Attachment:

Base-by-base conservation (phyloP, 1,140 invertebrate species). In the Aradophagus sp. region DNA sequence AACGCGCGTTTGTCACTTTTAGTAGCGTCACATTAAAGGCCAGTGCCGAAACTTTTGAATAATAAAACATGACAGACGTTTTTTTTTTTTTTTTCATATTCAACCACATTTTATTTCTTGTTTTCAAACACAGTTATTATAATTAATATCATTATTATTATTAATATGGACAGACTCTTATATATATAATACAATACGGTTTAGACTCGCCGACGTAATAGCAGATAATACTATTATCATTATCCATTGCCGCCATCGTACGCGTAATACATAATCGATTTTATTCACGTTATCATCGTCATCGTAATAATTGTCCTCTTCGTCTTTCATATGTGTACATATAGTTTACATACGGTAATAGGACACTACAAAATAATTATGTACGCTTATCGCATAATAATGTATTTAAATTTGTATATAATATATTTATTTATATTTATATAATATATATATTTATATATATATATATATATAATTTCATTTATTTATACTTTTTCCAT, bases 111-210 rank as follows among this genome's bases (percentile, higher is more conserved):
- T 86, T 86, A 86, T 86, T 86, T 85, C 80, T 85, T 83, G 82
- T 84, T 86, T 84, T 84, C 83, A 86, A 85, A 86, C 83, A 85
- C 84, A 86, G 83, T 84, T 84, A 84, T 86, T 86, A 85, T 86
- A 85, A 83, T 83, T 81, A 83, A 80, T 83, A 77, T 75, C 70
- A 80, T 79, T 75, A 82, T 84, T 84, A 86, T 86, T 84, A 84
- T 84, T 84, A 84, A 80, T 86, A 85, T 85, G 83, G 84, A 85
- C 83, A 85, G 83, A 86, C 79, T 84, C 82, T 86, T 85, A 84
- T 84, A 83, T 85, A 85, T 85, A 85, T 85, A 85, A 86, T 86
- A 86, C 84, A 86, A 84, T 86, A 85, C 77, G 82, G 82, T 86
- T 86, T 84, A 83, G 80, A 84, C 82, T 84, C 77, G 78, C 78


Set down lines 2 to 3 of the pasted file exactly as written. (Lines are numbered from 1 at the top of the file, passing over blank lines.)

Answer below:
- T 86, T 86, A 86, T 86, T 86, T 85, C 80, T 85, T 83, G 82
- T 84, T 86, T 84, T 84, C 83, A 86, A 85, A 86, C 83, A 85